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With drought, L-EWA asks to continue conserving

Posted: September 3, 2015 5:04 p.m.
Updated: September 4, 2015 1:00 a.m.

Lugoff-Elgin Water Authority Manager Mike Hancock, who is also a Catawba-Wateree Drought Management Advisory Group (DMAG) member, is asking residents to keep conserving water as a State 1 drought continues.

Despite much needed and beneficial rainfall during August, the Catawba-Wateree River Basin remains in what is known as a Stage 1 Low Inflow Protocol, or LIP, according to the DMAG. LIP is the drought management plan major water users in the region use to conserve limited water supplies.

Summer temperatures and below-average rainfall during the course of the season kept two of the drought indicators in Stage 1. 

“Stage 1 is when it is not raining as it normally does. The basins are coming down a bit so we should start doing some voluntary curtailing to preserve what we have,” Hancock said.

At the beginning of July, the basin entered Stage 0 of the LIP. After observing declining trends, the DMAG declared Stage 1 conditions on July 20. Based on the drought status, water suppliers will continue promoting voluntary water conservation measures. Residents are encouraged to continue the specific recommendations suggested by their local water provider.

“What this really tells us is use the water you need, but if you don’t need it don’t waste it. Save that water because we could need it later,” Hancock said.

The Catawba-Wateree River Basin is used as a water source for residents from North Carolina into South Carolina. 

“The Catawba Wateree Drought Management Advisement Group is a group of water users and water providers that have come together as a result of a Duke (Energy) relicensing process. The Catawba Wateree Basin begins in North Carolina and comes south towards Rock Hill, Lugoff and Camden,” Hancock said. “Many individuals are affected so we all need to work together. What goes on up the river affects down river and what does on down river affects up the river.”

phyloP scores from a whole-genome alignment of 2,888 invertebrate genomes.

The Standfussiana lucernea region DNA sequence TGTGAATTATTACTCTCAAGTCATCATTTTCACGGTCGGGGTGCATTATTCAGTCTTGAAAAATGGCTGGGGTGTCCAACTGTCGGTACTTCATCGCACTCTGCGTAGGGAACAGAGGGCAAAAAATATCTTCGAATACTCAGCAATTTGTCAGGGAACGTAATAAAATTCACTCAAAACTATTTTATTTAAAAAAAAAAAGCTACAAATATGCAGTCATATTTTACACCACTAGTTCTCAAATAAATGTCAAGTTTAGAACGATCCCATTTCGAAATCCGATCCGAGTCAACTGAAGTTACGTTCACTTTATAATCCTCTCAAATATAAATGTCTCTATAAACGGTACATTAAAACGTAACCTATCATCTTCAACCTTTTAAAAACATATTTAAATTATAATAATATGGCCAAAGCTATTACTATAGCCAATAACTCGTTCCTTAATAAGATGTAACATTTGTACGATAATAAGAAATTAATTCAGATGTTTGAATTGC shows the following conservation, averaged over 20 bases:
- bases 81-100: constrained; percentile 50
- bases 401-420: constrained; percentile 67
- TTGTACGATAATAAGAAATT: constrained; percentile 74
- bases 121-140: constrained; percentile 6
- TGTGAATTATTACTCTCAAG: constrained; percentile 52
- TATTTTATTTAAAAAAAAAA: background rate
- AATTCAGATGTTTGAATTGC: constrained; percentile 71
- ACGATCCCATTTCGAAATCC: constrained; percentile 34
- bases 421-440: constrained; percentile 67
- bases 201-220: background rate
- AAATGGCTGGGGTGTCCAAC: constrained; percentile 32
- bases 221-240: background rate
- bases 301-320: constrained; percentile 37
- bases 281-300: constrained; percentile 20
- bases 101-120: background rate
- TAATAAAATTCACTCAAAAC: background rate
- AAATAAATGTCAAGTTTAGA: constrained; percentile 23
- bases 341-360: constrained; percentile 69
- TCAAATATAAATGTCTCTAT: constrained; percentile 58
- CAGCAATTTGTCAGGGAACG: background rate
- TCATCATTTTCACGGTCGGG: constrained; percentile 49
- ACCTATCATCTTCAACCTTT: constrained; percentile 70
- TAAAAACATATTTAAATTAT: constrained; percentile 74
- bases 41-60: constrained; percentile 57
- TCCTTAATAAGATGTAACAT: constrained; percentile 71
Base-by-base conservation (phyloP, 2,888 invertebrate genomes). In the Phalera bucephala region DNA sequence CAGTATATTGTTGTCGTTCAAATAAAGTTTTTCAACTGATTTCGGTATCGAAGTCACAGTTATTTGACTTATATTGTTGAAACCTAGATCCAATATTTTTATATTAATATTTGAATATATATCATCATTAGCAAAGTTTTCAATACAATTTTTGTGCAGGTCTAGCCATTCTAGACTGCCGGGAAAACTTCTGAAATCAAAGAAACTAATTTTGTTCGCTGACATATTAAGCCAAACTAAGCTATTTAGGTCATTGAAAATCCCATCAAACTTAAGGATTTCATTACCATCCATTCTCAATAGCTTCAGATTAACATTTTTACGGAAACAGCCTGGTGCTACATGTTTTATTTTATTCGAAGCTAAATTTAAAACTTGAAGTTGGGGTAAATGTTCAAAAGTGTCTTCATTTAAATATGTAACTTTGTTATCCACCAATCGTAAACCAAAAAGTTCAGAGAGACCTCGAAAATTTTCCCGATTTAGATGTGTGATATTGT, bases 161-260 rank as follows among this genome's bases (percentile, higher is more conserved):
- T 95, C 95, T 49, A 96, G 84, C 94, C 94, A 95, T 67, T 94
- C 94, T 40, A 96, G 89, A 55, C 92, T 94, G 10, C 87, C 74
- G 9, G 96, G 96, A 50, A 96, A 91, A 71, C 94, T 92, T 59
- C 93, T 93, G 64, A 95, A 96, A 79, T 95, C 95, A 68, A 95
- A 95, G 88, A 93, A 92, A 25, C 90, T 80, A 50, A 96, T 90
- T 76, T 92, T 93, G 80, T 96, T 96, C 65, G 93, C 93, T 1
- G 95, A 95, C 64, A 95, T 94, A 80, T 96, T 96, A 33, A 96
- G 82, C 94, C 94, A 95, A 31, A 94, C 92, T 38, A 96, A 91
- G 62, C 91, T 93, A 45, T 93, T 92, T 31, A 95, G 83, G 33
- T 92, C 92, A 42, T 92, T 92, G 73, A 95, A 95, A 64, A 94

Because of this, he said, even though parts of the basin may not be affected by drought, the entire basin needs to respond.

“We try to act as one entity. Some time the drought is in one area but not in another but really we all need to conserve,” he said.

Hancock suggested small changes that residents could make to conserve water.

“There are common sense measures. I’ve either heard of people taking a pot to put in the shower. The water that doesn’t go down the drain that the pot collects can be used to water your house hold plants with. Also, you can use blower to clean off your of drive way instead of washing it off,” Hancock said. 

He said past droughts have proved that residents are cooperative with cutting back on water usage.

“We’ve noticed that ever since the 2008 drought, people have adjusted their water usage and actually cut back to some degree. This is a good thing for us all. It shows we can make the water up and down the basin last a little longer,” he said.

Hancock is optimistic winter may bring much needed rain to the region.

“We need rain all up and down the basin. It could get worse but we’ve been told … climatologists have said that, historically, it has been a wet winter. We are in hopes that history will prove itself right and in the colder months will get increased rain fall,” Hancock said.

The DMAG will continue monitoring conditions and work collectively to protect the water supply and other uses of the Catawba-Wateree River.

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